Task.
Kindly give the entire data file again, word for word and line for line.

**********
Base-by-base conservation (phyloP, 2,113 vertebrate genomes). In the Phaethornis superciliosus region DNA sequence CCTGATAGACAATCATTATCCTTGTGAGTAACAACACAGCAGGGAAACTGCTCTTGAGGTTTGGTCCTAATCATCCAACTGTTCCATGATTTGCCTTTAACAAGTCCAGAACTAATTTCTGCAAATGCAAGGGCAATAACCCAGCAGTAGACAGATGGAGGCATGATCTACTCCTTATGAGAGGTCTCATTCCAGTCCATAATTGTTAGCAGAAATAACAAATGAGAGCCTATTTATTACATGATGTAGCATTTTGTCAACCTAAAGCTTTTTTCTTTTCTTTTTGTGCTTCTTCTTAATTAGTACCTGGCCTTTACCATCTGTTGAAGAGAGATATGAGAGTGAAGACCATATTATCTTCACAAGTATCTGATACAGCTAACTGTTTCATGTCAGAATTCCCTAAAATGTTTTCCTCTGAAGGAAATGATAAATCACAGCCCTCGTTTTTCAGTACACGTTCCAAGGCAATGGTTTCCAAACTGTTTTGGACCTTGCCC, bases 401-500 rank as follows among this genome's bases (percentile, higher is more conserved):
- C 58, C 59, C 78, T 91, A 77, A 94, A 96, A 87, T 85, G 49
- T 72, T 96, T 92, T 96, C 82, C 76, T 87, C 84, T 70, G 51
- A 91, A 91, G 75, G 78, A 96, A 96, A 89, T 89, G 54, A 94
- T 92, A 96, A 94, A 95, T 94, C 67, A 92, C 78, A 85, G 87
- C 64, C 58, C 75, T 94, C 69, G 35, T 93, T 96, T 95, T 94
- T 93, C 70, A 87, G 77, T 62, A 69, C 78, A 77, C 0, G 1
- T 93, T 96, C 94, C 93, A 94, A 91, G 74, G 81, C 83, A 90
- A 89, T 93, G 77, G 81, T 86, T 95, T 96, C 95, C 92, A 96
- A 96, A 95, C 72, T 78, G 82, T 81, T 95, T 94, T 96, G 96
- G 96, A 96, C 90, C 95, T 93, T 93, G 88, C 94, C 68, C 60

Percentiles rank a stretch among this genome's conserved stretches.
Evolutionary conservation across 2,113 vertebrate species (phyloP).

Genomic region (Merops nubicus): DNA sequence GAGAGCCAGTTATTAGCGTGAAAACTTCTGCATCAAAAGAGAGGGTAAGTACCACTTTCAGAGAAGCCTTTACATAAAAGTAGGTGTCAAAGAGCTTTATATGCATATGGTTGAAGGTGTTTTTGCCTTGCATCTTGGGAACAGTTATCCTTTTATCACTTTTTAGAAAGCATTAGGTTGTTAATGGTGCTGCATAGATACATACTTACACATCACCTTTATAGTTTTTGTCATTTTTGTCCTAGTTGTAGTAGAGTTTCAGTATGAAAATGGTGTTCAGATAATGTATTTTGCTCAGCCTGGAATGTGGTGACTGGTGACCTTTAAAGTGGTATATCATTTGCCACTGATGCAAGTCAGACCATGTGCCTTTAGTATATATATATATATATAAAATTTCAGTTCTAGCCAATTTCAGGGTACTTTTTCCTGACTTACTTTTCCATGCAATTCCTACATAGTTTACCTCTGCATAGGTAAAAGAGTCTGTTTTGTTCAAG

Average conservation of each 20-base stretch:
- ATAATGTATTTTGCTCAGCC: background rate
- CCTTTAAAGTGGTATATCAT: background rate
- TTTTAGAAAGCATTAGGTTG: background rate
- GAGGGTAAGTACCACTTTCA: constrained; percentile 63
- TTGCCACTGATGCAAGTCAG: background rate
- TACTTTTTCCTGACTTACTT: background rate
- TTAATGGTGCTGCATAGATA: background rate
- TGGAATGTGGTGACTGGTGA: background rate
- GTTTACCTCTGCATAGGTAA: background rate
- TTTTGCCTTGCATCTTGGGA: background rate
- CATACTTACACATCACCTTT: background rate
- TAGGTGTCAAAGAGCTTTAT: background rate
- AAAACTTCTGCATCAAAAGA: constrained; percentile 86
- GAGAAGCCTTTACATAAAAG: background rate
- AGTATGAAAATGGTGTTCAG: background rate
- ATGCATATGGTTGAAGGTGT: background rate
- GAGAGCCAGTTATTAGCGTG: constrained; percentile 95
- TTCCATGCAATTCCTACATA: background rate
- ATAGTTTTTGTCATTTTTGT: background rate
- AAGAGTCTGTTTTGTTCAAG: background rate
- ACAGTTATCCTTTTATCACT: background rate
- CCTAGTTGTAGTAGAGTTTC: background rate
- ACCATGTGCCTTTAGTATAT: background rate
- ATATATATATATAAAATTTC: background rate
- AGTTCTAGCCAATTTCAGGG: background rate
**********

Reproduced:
Base-by-base conservation (phyloP, 2,113 vertebrate genomes). In the Phaethornis superciliosus region DNA sequence CCTGATAGACAATCATTATCCTTGTGAGTAACAACACAGCAGGGAAACTGCTCTTGAGGTTTGGTCCTAATCATCCAACTGTTCCATGATTTGCCTTTAACAAGTCCAGAACTAATTTCTGCAAATGCAAGGGCAATAACCCAGCAGTAGACAGATGGAGGCATGATCTACTCCTTATGAGAGGTCTCATTCCAGTCCATAATTGTTAGCAGAAATAACAAATGAGAGCCTATTTATTACATGATGTAGCATTTTGTCAACCTAAAGCTTTTTTCTTTTCTTTTTGTGCTTCTTCTTAATTAGTACCTGGCCTTTACCATCTGTTGAAGAGAGATATGAGAGTGAAGACCATATTATCTTCACAAGTATCTGATACAGCTAACTGTTTCATGTCAGAATTCCCTAAAATGTTTTCCTCTGAAGGAAATGATAAATCACAGCCCTCGTTTTTCAGTACACGTTCCAAGGCAATGGTTTCCAAACTGTTTTGGACCTTGCCC, bases 401-500 rank as follows among this genome's bases (percentile, higher is more conserved):
- C 58, C 59, C 78, T 91, A 77, A 94, A 96, A 87, T 85, G 49
- T 72, T 96, T 92, T 96, C 82, C 76, T 87, C 84, T 70, G 51
- A 91, A 91, G 75, G 78, A 96, A 96, A 89, T 89, G 54, A 94
- T 92, A 96, A 94, A 95, T 94, C 67, A 92, C 78, A 85, G 87
- C 64, C 58, C 75, T 94, C 69, G 35, T 93, T 96, T 95, T 94
- T 93, C 70, A 87, G 77, T 62, A 69, C 78, A 77, C 0, G 1
- T 93, T 96, C 94, C 93, A 94, A 91, G 74, G 81, C 83, A 90
- A 89, T 93, G 77, G 81, T 86, T 95, T 96, C 95, C 92, A 96
- A 96, A 95, C 72, T 78, G 82, T 81, T 95, T 94, T 96, G 96
- G 96, A 96, C 90, C 95, T 93, T 93, G 88, C 94, C 68, C 60

Percentiles rank a stretch among this genome's conserved stretches.
Evolutionary conservation across 2,113 vertebrate species (phyloP).

Genomic region (Merops nubicus): DNA sequence GAGAGCCAGTTATTAGCGTGAAAACTTCTGCATCAAAAGAGAGGGTAAGTACCACTTTCAGAGAAGCCTTTACATAAAAGTAGGTGTCAAAGAGCTTTATATGCATATGGTTGAAGGTGTTTTTGCCTTGCATCTTGGGAACAGTTATCCTTTTATCACTTTTTAGAAAGCATTAGGTTGTTAATGGTGCTGCATAGATACATACTTACACATCACCTTTATAGTTTTTGTCATTTTTGTCCTAGTTGTAGTAGAGTTTCAGTATGAAAATGGTGTTCAGATAATGTATTTTGCTCAGCCTGGAATGTGGTGACTGGTGACCTTTAAAGTGGTATATCATTTGCCACTGATGCAAGTCAGACCATGTGCCTTTAGTATATATATATATATATAAAATTTCAGTTCTAGCCAATTTCAGGGTACTTTTTCCTGACTTACTTTTCCATGCAATTCCTACATAGTTTACCTCTGCATAGGTAAAAGAGTCTGTTTTGTTCAAG

Average conservation of each 20-base stretch:
- ATAATGTATTTTGCTCAGCC: background rate
- CCTTTAAAGTGGTATATCAT: background rate
- TTTTAGAAAGCATTAGGTTG: background rate
- GAGGGTAAGTACCACTTTCA: constrained; percentile 63
- TTGCCACTGATGCAAGTCAG: background rate
- TACTTTTTCCTGACTTACTT: background rate
- TTAATGGTGCTGCATAGATA: background rate
- TGGAATGTGGTGACTGGTGA: background rate
- GTTTACCTCTGCATAGGTAA: background rate
- TTTTGCCTTGCATCTTGGGA: background rate
- CATACTTACACATCACCTTT: background rate
- TAGGTGTCAAAGAGCTTTAT: background rate
- AAAACTTCTGCATCAAAAGA: constrained; percentile 86
- GAGAAGCCTTTACATAAAAG: background rate
- AGTATGAAAATGGTGTTCAG: background rate
- ATGCATATGGTTGAAGGTGT: background rate
- GAGAGCCAGTTATTAGCGTG: constrained; percentile 95
- TTCCATGCAATTCCTACATA: background rate
- ATAGTTTTTGTCATTTTTGT: background rate
- AAGAGTCTGTTTTGTTCAAG: background rate
- ACAGTTATCCTTTTATCACT: background rate
- CCTAGTTGTAGTAGAGTTTC: background rate
- ACCATGTGCCTTTAGTATAT: background rate
- ATATATATATATAAAATTTC: background rate
- AGTTCTAGCCAATTTCAGGG: background rate